Taking place some time after a massive war that exterminated the human race, the world is now filled with skeletons, nagas, vampires, zombies, ghosts, sentient cars, living sand, and many machines of a forgotten era.  This is probably just due to the fact that one of the guys made a game about a very similar world, but it does tie in with the very simple plot.  After a very clumsy beginning where you are given little in terms of backstory for a monologuing skeleton warrior named DEM, the first party member in this… um, how do I put this?  Japanese style/Console RPG?  This game, we are thrust into the battle system, which I originally described as Dragon Quest on drugs, which it is too a certain extent.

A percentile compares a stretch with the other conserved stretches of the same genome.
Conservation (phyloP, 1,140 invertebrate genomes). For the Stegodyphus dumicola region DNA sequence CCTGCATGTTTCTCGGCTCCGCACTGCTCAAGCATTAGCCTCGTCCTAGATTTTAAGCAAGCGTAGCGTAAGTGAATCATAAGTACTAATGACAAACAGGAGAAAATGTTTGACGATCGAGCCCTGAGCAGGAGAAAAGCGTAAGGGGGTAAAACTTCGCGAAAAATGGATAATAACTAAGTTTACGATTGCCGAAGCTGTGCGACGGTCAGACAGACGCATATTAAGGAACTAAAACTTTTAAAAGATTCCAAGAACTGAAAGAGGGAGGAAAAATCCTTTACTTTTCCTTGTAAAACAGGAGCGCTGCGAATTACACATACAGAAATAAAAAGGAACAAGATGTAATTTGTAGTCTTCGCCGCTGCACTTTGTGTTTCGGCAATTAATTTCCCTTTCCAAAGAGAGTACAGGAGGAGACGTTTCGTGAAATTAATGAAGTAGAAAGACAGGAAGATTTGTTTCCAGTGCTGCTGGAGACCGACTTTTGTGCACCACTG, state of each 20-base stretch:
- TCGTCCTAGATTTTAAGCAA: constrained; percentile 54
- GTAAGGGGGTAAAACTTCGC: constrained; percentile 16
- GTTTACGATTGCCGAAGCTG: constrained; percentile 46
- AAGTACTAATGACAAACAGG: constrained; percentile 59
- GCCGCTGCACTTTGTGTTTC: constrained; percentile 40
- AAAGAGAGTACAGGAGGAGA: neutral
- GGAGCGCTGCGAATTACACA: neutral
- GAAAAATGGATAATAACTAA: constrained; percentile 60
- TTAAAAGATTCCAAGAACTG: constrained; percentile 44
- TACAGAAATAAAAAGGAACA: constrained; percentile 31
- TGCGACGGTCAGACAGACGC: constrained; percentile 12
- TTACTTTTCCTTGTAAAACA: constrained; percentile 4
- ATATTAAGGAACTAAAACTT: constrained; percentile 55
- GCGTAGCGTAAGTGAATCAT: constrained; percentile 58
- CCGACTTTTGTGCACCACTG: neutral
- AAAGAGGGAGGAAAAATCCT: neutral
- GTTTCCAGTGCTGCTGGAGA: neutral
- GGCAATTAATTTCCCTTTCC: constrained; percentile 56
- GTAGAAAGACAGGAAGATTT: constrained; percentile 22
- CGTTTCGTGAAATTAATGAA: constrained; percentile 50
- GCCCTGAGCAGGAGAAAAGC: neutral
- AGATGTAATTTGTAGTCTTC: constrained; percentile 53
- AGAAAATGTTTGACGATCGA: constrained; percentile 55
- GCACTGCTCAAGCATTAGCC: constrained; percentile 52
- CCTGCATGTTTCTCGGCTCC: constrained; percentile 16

Combat is pretty much just some sprites of the enemies, with some white menus over a black background.  It is not the best looking thing in the world but it is functional.  You select your attacks, see the enemy flicker and take damage, and then have them shake the screen as it changes from white, to green, to red whenever a party member dies.  But where it stands out, is in just how quickly the game goes through battles.  There are pretty much no animations, just an 8-bit chime for every attack while numbers are displayed on the information section of the screen.  Again, the Dragon Quest example shines through, but it does do a few things differently.  There are no items that can be used in battle, just potions that you find and need to ration, since I never used one until the final boss, and I had 47.  But they also work as a revival item, and bring back all your health.  You take damage a lot more easily, but you restore all your HP after every battle, and some MP based on how short the battle was.